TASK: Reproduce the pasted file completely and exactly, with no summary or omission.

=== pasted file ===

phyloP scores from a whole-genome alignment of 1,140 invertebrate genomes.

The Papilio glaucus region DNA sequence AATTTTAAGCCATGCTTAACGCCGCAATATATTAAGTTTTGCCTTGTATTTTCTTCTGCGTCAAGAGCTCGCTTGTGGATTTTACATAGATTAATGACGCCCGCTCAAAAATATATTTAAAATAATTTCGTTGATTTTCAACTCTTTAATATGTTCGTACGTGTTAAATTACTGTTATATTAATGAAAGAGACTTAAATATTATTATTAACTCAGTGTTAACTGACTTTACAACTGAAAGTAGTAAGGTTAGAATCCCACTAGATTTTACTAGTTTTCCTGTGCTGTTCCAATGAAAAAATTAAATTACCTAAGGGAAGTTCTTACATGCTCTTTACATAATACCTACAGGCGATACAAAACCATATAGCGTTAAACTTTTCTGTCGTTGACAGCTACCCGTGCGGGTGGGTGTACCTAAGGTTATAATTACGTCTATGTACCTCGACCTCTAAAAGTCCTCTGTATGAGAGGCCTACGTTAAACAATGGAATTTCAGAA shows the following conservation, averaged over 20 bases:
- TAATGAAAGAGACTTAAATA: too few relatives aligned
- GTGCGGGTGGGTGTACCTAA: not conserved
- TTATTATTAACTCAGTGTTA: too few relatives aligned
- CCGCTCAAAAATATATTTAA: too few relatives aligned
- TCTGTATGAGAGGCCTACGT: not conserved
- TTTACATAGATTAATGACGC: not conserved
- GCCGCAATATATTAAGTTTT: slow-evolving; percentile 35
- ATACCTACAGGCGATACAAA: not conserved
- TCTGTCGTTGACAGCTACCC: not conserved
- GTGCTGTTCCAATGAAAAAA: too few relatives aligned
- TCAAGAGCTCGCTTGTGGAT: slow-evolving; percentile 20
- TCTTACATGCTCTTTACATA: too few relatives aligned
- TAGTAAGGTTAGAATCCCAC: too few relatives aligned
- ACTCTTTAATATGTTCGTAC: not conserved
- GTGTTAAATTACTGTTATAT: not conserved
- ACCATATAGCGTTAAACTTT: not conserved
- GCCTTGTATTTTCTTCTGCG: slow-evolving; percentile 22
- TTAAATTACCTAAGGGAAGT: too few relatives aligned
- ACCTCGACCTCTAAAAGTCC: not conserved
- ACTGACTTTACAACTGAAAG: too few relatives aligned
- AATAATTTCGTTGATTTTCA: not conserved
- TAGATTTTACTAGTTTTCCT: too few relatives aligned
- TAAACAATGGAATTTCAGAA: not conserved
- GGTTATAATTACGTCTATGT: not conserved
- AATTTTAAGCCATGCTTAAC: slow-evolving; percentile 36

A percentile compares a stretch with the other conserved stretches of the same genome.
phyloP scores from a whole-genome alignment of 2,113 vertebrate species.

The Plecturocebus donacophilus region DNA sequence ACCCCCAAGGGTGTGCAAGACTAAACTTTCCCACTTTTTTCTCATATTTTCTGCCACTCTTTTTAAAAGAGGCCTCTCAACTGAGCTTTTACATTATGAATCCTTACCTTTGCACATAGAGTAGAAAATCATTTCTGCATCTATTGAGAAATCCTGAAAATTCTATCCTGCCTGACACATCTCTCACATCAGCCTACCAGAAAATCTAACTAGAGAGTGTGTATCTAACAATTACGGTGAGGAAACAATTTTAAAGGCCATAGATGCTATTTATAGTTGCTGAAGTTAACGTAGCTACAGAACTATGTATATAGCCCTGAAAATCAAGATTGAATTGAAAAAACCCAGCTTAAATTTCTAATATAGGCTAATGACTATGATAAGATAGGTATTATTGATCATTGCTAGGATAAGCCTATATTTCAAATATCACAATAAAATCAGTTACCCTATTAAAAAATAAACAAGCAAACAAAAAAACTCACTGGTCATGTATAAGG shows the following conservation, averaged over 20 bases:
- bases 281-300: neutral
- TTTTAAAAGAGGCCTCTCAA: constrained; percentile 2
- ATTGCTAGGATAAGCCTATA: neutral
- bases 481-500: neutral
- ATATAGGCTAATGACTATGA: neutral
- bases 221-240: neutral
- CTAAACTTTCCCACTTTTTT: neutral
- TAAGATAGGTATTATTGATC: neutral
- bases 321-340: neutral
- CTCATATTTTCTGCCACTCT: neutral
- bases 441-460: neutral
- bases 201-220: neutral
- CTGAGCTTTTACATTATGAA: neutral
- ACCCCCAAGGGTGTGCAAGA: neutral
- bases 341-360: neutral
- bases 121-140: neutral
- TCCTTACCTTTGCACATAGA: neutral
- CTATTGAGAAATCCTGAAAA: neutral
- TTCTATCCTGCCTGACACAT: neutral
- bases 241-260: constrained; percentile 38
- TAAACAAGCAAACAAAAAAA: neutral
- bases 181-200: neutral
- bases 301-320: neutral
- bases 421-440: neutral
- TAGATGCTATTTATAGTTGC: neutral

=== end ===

phyloP scores from a whole-genome alignment of 1,140 invertebrate genomes.

The Papilio glaucus region DNA sequence AATTTTAAGCCATGCTTAACGCCGCAATATATTAAGTTTTGCCTTGTATTTTCTTCTGCGTCAAGAGCTCGCTTGTGGATTTTACATAGATTAATGACGCCCGCTCAAAAATATATTTAAAATAATTTCGTTGATTTTCAACTCTTTAATATGTTCGTACGTGTTAAATTACTGTTATATTAATGAAAGAGACTTAAATATTATTATTAACTCAGTGTTAACTGACTTTACAACTGAAAGTAGTAAGGTTAGAATCCCACTAGATTTTACTAGTTTTCCTGTGCTGTTCCAATGAAAAAATTAAATTACCTAAGGGAAGTTCTTACATGCTCTTTACATAATACCTACAGGCGATACAAAACCATATAGCGTTAAACTTTTCTGTCGTTGACAGCTACCCGTGCGGGTGGGTGTACCTAAGGTTATAATTACGTCTATGTACCTCGACCTCTAAAAGTCCTCTGTATGAGAGGCCTACGTTAAACAATGGAATTTCAGAA shows the following conservation, averaged over 20 bases:
- TAATGAAAGAGACTTAAATA: too few relatives aligned
- GTGCGGGTGGGTGTACCTAA: not conserved
- TTATTATTAACTCAGTGTTA: too few relatives aligned
- CCGCTCAAAAATATATTTAA: too few relatives aligned
- TCTGTATGAGAGGCCTACGT: not conserved
- TTTACATAGATTAATGACGC: not conserved
- GCCGCAATATATTAAGTTTT: slow-evolving; percentile 35
- ATACCTACAGGCGATACAAA: not conserved
- TCTGTCGTTGACAGCTACCC: not conserved
- GTGCTGTTCCAATGAAAAAA: too few relatives aligned
- TCAAGAGCTCGCTTGTGGAT: slow-evolving; percentile 20
- TCTTACATGCTCTTTACATA: too few relatives aligned
- TAGTAAGGTTAGAATCCCAC: too few relatives aligned
- ACTCTTTAATATGTTCGTAC: not conserved
- GTGTTAAATTACTGTTATAT: not conserved
- ACCATATAGCGTTAAACTTT: not conserved
- GCCTTGTATTTTCTTCTGCG: slow-evolving; percentile 22
- TTAAATTACCTAAGGGAAGT: too few relatives aligned
- ACCTCGACCTCTAAAAGTCC: not conserved
- ACTGACTTTACAACTGAAAG: too few relatives aligned
- AATAATTTCGTTGATTTTCA: not conserved
- TAGATTTTACTAGTTTTCCT: too few relatives aligned
- TAAACAATGGAATTTCAGAA: not conserved
- GGTTATAATTACGTCTATGT: not conserved
- AATTTTAAGCCATGCTTAAC: slow-evolving; percentile 36

A percentile compares a stretch with the other conserved stretches of the same genome.
phyloP scores from a whole-genome alignment of 2,113 vertebrate species.

The Plecturocebus donacophilus region DNA sequence ACCCCCAAGGGTGTGCAAGACTAAACTTTCCCACTTTTTTCTCATATTTTCTGCCACTCTTTTTAAAAGAGGCCTCTCAACTGAGCTTTTACATTATGAATCCTTACCTTTGCACATAGAGTAGAAAATCATTTCTGCATCTATTGAGAAATCCTGAAAATTCTATCCTGCCTGACACATCTCTCACATCAGCCTACCAGAAAATCTAACTAGAGAGTGTGTATCTAACAATTACGGTGAGGAAACAATTTTAAAGGCCATAGATGCTATTTATAGTTGCTGAAGTTAACGTAGCTACAGAACTATGTATATAGCCCTGAAAATCAAGATTGAATTGAAAAAACCCAGCTTAAATTTCTAATATAGGCTAATGACTATGATAAGATAGGTATTATTGATCATTGCTAGGATAAGCCTATATTTCAAATATCACAATAAAATCAGTTACCCTATTAAAAAATAAACAAGCAAACAAAAAAACTCACTGGTCATGTATAAGG shows the following conservation, averaged over 20 bases:
- bases 281-300: neutral
- TTTTAAAAGAGGCCTCTCAA: constrained; percentile 2
- ATTGCTAGGATAAGCCTATA: neutral
- bases 481-500: neutral
- ATATAGGCTAATGACTATGA: neutral
- bases 221-240: neutral
- CTAAACTTTCCCACTTTTTT: neutral
- TAAGATAGGTATTATTGATC: neutral
- bases 321-340: neutral
- CTCATATTTTCTGCCACTCT: neutral
- bases 441-460: neutral
- bases 201-220: neutral
- CTGAGCTTTTACATTATGAA: neutral
- ACCCCCAAGGGTGTGCAAGA: neutral
- bases 341-360: neutral
- bases 121-140: neutral
- TCCTTACCTTTGCACATAGA: neutral
- CTATTGAGAAATCCTGAAAA: neutral
- TTCTATCCTGCCTGACACAT: neutral
- bases 241-260: constrained; percentile 38
- TAAACAAGCAAACAAAAAAA: neutral
- bases 181-200: neutral
- bases 301-320: neutral
- bases 421-440: neutral
- TAGATGCTATTTATAGTTGC: neutral